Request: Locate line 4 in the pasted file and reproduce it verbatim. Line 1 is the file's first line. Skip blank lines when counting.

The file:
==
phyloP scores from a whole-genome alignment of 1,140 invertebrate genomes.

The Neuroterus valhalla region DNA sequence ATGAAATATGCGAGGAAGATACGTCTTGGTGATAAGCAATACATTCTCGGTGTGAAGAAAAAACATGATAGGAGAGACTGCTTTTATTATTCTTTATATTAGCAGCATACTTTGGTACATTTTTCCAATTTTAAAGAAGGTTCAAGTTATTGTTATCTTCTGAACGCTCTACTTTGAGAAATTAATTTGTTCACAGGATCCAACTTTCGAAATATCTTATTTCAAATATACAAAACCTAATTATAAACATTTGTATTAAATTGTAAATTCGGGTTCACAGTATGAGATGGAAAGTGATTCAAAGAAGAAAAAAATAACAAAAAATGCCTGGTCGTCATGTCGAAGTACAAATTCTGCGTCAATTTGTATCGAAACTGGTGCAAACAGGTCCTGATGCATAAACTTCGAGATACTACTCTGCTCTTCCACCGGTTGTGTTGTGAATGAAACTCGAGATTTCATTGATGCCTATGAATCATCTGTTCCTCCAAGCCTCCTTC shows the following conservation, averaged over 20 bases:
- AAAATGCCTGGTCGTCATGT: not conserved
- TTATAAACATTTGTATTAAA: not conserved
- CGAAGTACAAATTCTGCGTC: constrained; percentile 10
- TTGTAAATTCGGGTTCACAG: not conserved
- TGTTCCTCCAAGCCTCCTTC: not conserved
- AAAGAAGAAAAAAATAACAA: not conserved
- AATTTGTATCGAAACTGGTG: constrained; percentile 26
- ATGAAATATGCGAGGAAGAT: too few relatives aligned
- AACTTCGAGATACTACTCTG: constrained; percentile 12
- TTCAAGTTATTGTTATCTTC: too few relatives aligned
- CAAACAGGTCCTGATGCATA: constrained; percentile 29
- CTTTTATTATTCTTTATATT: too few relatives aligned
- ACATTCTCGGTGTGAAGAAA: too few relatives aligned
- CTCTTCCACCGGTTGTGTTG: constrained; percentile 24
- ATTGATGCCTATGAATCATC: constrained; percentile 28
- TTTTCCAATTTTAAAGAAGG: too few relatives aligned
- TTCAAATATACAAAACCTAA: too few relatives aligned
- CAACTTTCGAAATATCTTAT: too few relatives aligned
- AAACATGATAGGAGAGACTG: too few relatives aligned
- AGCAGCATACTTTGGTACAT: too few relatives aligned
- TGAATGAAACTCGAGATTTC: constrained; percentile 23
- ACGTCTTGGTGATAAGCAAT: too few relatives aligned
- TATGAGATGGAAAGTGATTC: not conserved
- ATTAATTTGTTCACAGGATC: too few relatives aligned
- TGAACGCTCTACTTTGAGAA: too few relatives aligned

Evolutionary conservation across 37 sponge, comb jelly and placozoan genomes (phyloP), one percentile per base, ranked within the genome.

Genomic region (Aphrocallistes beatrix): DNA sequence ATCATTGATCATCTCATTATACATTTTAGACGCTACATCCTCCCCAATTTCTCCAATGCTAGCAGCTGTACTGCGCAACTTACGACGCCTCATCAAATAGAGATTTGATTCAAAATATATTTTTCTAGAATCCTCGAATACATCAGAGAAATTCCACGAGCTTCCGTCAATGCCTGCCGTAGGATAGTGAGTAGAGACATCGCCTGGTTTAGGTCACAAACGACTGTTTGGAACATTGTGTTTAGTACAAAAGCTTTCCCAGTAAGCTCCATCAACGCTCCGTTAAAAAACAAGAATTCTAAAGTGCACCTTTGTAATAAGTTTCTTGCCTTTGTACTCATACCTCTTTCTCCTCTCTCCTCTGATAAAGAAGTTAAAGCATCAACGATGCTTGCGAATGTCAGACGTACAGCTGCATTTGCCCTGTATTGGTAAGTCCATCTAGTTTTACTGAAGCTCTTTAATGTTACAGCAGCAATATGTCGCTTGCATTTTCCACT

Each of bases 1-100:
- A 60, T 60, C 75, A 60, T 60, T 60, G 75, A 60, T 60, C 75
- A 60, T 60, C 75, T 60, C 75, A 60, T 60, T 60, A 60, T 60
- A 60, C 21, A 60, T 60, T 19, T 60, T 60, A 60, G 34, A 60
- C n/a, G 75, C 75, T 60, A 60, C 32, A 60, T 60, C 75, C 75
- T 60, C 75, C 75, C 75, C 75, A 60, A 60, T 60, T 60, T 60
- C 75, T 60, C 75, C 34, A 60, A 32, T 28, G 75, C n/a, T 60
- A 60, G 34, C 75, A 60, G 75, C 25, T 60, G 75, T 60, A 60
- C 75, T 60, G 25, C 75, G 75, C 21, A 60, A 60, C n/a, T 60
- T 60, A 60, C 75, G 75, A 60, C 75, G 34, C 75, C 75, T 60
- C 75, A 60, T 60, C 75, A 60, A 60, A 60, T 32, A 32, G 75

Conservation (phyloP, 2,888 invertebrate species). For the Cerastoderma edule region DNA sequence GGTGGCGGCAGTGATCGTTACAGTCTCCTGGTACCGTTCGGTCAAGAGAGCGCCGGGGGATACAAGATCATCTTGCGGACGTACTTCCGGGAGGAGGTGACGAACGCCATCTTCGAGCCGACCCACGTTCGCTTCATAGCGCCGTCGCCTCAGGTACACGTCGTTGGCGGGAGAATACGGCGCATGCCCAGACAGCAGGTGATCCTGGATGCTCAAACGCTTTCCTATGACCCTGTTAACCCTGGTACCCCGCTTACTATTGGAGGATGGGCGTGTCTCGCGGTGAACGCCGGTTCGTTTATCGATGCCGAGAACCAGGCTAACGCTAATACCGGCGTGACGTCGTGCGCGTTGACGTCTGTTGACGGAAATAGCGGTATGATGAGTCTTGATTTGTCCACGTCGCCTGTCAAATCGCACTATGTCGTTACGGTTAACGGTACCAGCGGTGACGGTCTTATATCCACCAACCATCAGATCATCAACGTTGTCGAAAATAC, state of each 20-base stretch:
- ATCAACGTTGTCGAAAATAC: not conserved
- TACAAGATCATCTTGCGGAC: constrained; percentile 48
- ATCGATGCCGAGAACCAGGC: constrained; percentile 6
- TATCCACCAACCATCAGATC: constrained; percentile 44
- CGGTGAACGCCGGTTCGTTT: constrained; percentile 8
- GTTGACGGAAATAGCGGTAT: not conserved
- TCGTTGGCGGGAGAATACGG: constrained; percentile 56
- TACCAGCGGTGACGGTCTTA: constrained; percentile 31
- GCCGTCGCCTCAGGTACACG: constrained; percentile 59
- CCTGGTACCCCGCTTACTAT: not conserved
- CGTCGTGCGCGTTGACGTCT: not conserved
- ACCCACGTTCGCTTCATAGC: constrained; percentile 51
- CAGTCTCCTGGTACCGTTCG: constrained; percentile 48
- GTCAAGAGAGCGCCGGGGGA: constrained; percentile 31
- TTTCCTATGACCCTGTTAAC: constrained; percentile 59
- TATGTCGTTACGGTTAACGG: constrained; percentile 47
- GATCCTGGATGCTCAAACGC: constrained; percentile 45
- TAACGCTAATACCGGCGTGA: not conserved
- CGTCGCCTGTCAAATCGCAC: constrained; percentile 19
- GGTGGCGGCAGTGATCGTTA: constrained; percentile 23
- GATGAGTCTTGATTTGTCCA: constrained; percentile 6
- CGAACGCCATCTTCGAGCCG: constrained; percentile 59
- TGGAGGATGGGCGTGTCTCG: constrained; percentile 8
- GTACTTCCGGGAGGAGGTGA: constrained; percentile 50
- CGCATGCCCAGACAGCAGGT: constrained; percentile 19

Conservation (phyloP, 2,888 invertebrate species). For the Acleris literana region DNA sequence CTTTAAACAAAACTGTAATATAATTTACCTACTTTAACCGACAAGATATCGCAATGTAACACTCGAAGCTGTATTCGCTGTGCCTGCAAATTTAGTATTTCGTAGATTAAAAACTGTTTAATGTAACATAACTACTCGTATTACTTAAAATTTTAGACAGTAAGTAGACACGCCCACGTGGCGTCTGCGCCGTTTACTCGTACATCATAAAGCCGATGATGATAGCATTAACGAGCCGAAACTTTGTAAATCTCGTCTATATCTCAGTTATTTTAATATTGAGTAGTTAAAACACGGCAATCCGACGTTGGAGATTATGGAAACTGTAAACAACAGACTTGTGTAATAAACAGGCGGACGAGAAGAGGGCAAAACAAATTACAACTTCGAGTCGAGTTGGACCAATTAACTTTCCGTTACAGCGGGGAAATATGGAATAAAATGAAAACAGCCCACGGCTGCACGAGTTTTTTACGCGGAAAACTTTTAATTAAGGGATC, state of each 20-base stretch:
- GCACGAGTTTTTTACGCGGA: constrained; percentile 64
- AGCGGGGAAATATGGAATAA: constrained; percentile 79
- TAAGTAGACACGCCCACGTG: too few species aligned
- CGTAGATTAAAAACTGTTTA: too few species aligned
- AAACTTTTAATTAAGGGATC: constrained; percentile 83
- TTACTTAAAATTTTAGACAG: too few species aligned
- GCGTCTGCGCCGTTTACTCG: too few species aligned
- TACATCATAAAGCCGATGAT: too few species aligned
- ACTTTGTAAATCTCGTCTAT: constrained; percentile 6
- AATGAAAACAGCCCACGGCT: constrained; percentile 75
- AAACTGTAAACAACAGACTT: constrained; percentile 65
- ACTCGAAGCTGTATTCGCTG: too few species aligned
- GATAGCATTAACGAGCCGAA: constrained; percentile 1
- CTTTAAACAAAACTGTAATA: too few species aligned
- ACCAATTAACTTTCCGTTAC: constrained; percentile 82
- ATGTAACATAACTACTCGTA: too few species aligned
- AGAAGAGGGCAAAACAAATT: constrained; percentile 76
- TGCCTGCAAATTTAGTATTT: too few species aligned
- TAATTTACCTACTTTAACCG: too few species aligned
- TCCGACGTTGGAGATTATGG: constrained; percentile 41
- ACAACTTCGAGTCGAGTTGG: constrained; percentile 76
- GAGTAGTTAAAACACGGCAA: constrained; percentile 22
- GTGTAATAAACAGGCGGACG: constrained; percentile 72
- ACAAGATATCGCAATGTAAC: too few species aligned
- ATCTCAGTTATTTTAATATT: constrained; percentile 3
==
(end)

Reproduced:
- TTATAAACATTTGTATTAAA: not conserved